Real Estate

The average retail mortgage lender lost $645 per loan in Q1 2024, down from $2,109 in Q4

Mortgage lenders' losses improve to $645 per loan in Q1 2024, down from $2,109 in Q4 2023.

By Tal Alexander

5/23, 13:23 EDT
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Key Takeaway

  • Independent mortgage banks reported a reduced pretax net loss of $645 per loan in Q1 2024, down from $2,109 in Q4 2023.
  • Production revenue increased to 371 basis points, while production costs decreased to 395 basis points, improving profitability.
  • MBA forecasts $1.8 trillion in origination volume for 2024 with mortgage rates ending at 6.5%, expecting further growth through 2026.

Mortgage Market Sees Reduced Losses in Q1 2024

Independent mortgage banks (IMBs) and mortgage subsidiaries of chartered banks reported a pretax net loss of $645 per loan in the first quarter of 2024, a significant improvement from the $2,109 loss per loan in Q4 2023, according to the Mortgage Bankers Association’s (MBA) latest quarterly performance report. This marks the eighth consecutive quarter of net production losses, but the reduction in losses indicates a positive trend. Marina Walsh, MBA’s vice president of industry analysis, noted that production revenue rose above the historical average while production costs declined, leading to an improvement in the production bottom line by almost 50 basis points during the quarter.

Improved Financial Performance and Market Stability

The first quarter of 2024 saw 59% of mortgage companies turning a profit, the highest level in eight quarters, up from 29% in Q4 2023. The average pretax production loss improved to 25 basis points (bps) from 73 bps in the previous quarter. This improvement coincides with a more stable secondary mortgage market, where spreads have narrowed since their peak in the fall of 2023. Additionally, housing inventory has increased from last year's lows, although it remains below pre-pandemic levels. The average production volume per company rose to $384 million, up from $359 million in Q4 2023, with the average company producing 1,193 loans, up from 1,170 loans.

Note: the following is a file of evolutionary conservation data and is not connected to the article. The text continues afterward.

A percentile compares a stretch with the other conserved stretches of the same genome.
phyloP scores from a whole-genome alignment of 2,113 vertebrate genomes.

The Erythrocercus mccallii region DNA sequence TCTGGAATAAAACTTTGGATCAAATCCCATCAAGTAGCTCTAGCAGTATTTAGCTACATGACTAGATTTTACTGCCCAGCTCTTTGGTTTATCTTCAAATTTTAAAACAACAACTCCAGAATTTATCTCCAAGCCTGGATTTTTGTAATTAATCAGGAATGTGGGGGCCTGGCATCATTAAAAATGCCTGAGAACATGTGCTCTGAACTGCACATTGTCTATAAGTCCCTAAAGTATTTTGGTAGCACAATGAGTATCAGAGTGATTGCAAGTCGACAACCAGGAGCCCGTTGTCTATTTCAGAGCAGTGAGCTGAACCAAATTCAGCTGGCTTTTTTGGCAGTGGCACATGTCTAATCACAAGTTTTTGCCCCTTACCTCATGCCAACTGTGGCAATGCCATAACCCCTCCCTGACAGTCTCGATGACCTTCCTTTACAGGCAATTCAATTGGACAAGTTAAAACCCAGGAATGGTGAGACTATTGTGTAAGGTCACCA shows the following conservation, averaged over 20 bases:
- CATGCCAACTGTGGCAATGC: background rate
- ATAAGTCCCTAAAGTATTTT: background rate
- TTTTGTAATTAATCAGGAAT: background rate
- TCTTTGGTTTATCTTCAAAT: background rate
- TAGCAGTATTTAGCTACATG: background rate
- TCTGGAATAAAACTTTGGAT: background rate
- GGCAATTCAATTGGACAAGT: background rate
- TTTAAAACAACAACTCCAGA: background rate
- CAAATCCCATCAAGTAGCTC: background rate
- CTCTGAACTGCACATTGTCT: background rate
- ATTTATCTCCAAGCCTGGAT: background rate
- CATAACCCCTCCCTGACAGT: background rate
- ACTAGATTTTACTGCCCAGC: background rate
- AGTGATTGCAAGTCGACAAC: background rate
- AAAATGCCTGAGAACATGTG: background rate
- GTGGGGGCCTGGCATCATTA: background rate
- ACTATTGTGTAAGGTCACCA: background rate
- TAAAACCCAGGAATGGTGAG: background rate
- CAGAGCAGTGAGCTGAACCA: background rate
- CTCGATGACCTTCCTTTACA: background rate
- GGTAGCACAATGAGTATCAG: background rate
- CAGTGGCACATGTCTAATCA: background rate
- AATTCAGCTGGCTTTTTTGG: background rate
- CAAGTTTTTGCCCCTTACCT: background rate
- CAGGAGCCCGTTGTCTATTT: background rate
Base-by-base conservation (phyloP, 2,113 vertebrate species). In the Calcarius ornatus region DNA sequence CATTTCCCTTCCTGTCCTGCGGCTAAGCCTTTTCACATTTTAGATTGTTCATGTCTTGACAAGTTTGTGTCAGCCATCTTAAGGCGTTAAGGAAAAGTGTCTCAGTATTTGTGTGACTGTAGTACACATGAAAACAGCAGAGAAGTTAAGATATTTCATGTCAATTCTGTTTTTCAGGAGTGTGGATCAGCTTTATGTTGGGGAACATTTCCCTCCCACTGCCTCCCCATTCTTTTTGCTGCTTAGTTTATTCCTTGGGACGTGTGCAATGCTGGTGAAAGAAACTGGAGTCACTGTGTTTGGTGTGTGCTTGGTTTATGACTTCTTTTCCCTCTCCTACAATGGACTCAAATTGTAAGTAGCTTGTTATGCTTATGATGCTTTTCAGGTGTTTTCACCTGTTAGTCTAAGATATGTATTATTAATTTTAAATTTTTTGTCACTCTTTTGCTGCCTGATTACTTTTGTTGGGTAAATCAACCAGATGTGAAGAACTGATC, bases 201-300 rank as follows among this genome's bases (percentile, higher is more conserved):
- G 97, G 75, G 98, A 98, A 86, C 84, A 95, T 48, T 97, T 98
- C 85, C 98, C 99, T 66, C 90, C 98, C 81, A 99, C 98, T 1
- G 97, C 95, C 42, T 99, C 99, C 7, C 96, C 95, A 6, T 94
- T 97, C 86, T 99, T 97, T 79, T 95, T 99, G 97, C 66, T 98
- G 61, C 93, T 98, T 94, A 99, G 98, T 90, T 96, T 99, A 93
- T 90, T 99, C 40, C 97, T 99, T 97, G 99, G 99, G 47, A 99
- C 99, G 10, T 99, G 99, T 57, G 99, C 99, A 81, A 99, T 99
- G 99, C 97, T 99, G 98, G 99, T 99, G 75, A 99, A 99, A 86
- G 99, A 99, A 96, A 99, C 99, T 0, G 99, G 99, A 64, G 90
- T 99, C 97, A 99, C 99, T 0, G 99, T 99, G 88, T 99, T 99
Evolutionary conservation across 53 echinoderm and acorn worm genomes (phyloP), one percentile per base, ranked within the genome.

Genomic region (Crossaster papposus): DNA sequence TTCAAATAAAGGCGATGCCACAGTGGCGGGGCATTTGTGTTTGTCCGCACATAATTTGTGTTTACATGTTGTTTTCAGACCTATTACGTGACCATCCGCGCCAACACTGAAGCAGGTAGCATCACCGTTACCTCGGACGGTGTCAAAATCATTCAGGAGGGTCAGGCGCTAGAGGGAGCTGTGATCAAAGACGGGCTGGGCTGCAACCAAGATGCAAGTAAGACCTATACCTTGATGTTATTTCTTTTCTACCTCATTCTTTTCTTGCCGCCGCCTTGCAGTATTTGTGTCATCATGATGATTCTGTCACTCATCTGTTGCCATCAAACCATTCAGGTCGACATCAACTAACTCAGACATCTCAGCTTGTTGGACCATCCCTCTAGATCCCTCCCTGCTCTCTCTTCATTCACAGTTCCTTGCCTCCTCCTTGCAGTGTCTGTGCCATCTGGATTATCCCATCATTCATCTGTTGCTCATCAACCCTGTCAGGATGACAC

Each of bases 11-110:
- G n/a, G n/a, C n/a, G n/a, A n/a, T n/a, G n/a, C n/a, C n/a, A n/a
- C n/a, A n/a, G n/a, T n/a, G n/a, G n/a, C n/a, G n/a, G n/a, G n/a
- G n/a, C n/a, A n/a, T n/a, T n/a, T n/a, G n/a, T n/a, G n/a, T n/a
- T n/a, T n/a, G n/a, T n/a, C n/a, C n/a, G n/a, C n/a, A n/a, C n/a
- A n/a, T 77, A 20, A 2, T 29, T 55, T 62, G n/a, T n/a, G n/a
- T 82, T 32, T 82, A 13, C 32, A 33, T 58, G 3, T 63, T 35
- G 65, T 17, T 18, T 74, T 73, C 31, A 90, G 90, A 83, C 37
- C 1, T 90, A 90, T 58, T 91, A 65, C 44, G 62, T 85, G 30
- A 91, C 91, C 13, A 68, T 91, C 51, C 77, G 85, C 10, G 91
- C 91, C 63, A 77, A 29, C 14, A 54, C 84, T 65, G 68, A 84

Mortgage Rates and Applications Show Positive Trends

Mortgage rates in the U.S. have dipped below 7% for the first time in over a month, with the average 30-year fixed loan rate at 6.94%, down from 7.02% the previous week, according to Freddie Mac. This marks the third consecutive week of declining rates, which is expected to provide some relief to buyers. The Mortgage Bankers Association (MBA) reported a 1.9% increase in mortgage applications for the week ending May 17, continuing a three-week upward trend. This rise in applications aligns with a decrease in average mortgage rates, which reached a seven-week low due to expectations of lower inflation.

Broader Implications for the Mortgage Market

The reduction in net production losses and the stabilization of mortgage rates suggest a more favorable environment for mortgage lenders and borrowers alike. The MBA's forecast for the remainder of 2024 anticipates $1.8 trillion in origination volume, with mortgage rates expected to end the year at 6.5%. Chief economist Mike Fratantoni predicts a major rebound for the mortgage market over the next two years, with origination volumes projected to reach $2 trillion in 2025 and $2.28 trillion in 2026. Mortgage rates are expected to fall to 5.9% in 2025 and 5.7% in 2026, indicating a more stable and potentially lucrative market for lenders.

My Perspective on the Market Trends

The recent data from the MBA and other sources highlight a cautiously optimistic outlook for the mortgage market. The improvement in financial performance for mortgage lenders, coupled with a more stable secondary mortgage market and declining mortgage rates, suggests that the market is on a path to recovery. However, challenges such as limited housing supply and high property prices continue to weigh on sales. The Federal Reserve's future actions on interest rates will be crucial in determining the market's trajectory. If inflation continues to show signs of easing, we could see further declines in mortgage rates, providing additional support to the housing market.

Street Views

  • Marina Walsh, MBA (Cautiously Optimistic on the mortgage industry):

    "While the first quarter of 2024 marks the eighth consecutive quarter of net production losses, these losses were less severe than the previous two quarters. In basis points, production revenue rose above the historical average and production costs declined. This led to an improvement in the production bottom line by almost 50 basis points during the quarter."

  • Mike Fratantoni, MBA (Bullish on future mortgage market):

    "We expect $1.8 trillion in origination volume this year, with mortgage rates expected to end the year at 6.5%... A major rebound for the mortgage market over the next two years is anticipated with $2 trillion in origination volume in 2025 and $2.28 trillion in 2026. Mortgage rates should fall to 5.9% in 2025 and 5.7% in 2026."